According to the Food and Agriculture Organization of the United Nations (FAO), the world will need to produce 70% more food by the year 2050 in order to feed an estimated 9 billion people. The time is now for us to recognize how that will happen and, more importantly, to identify who will lead the charge to make it happen. The answer is future generations of food scientists working in partnership with our entire food science community.

Mentoring the future leaders of food science remains at the forefront of IFT’s goals. Our IFT Student Association (IFTSA), with over 2,300 members, continues to attract the best and brightest young members of our professional, scientific organization. From product development competitions and the college bowl, to research presented at oral and poster sessions, IFTSA members are continuously learning and contributing to our professional IFT community, and to the profession.

Earlier this year, I was fortunate enough to work alongside our students as a judge in the first-ever Heart Healthy Product Development Competition at IFT’s Wellness 11 Conference. Students excelled in developing heart-healthy food products low in saturated fat and free of industrial trans fatty acids, while meeting nutritional criteria based on USDA food labeling guidelines.

I have also had the great pleasure of serving for many years as a judge for the National College Bowl Competition, which tests the knowledge of student teams from across the United States in the areas of food science and technology, history of foods and food processing, food law, and general IFT/food-related trivia.

Students are also gaining real-world experience and practical skills through the Product Development Competition and the Developing Solutions for Developing Countries Competition. This year’s Developing Solutions 2011-12 theme focuses on development of a mango-based product that addresses common Kenyan nutrient deficiencies and can be produced rapidly in order to realize the full potential of this crop during its short harvesting season. The real-world exposure and concentration on global food issues within each of these competitions are invaluable.

I recently had the opportunity to travel to China for meetings with the Chinese Institute of Food Science and Technology. While we were there, I was fortunate enough to spend time in Shanghai with about 80 extremely talented food science students who were competing in a product and advertisement development competition. They were truly inspirational. The brief time I spent with those students was a reminder of why I pursued a career in the food industry and why I truly enjoy what I do. It was also a reminder of how important it is to give back to future generations within our profession.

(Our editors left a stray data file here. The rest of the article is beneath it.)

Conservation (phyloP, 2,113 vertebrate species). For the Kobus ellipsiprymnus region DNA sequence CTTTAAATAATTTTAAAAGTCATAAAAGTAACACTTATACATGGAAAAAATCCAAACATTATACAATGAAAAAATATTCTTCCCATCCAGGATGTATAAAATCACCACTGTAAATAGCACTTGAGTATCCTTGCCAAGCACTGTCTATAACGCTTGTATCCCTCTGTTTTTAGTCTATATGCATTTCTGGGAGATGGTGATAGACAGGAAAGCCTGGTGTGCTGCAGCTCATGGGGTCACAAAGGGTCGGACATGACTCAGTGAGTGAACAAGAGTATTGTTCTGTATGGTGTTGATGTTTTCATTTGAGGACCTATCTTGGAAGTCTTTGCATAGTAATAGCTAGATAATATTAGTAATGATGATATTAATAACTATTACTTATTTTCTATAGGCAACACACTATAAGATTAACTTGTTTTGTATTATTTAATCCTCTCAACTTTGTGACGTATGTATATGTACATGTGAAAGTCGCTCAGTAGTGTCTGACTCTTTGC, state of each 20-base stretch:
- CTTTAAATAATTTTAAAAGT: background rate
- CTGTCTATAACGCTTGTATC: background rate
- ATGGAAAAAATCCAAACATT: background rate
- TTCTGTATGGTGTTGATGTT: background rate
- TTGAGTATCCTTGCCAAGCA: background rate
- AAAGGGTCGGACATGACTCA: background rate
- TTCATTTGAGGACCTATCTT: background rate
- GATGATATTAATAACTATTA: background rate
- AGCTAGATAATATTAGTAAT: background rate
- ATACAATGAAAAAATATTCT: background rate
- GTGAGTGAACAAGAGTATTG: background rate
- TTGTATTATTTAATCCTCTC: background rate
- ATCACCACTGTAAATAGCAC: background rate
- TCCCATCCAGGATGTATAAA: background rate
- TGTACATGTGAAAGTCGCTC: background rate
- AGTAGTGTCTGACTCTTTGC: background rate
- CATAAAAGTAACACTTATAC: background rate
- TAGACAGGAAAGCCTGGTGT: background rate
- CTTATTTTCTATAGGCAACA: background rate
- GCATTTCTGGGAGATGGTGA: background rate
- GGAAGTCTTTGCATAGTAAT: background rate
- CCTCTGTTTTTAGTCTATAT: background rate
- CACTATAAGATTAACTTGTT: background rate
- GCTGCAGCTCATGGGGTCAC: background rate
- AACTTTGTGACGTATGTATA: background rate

I believe with technology it’s easier today than ever before to make a positive impact in the lives of others. There are even more tools to encourage everyone to follow in our digital footsteps—connecting to others around the globe through IFT’s online community, sharing information via e-mail or through social networking like Facebook, LinkedIn, or even Twitter. Our members share articles and presentations and talk to local schools. We have valuable resources on to provide the tools you need to be a successful mentor and to make a difference. You are not just helping a few individuals. You are making a global difference in the lives of people worldwide by ensuring a safe and abundant food supply.

The future generations of food scientists are the professionals who, in the years to come, will be at the forefront of decision making relating to food security, food safety, and ensuring that we have enough food to feed billions of people from around the globe. From our student association to our group of new professionals, we have many talented professionals who are up to the challenge. So why not take some time out of our own schedules to pick up the phone, schedule a lunch, mentor young professionals, and introduce them to outstanding networking and career opportunities, or simply talk to them about your own career path.

How did you first learn about food science? Or what advice would you offer students as they make the transition into the working world—whether it’s academia, government, or industry? How can we foster their educational growth and commitment to the field of food science? How can we arm them with the tools they need to succeed as they graduate and venture out into the food industry? Let’s continue to support, nurture, and embrace the important work of these future generations. They will make a lasting impact on the world’s food supply for years to come.


Roger Clemens, Dr.P.H.,
IFT President, 2011–2012 
Chief Scientific Officer, Horn Company, La Mirada, Calif. 
[email protected]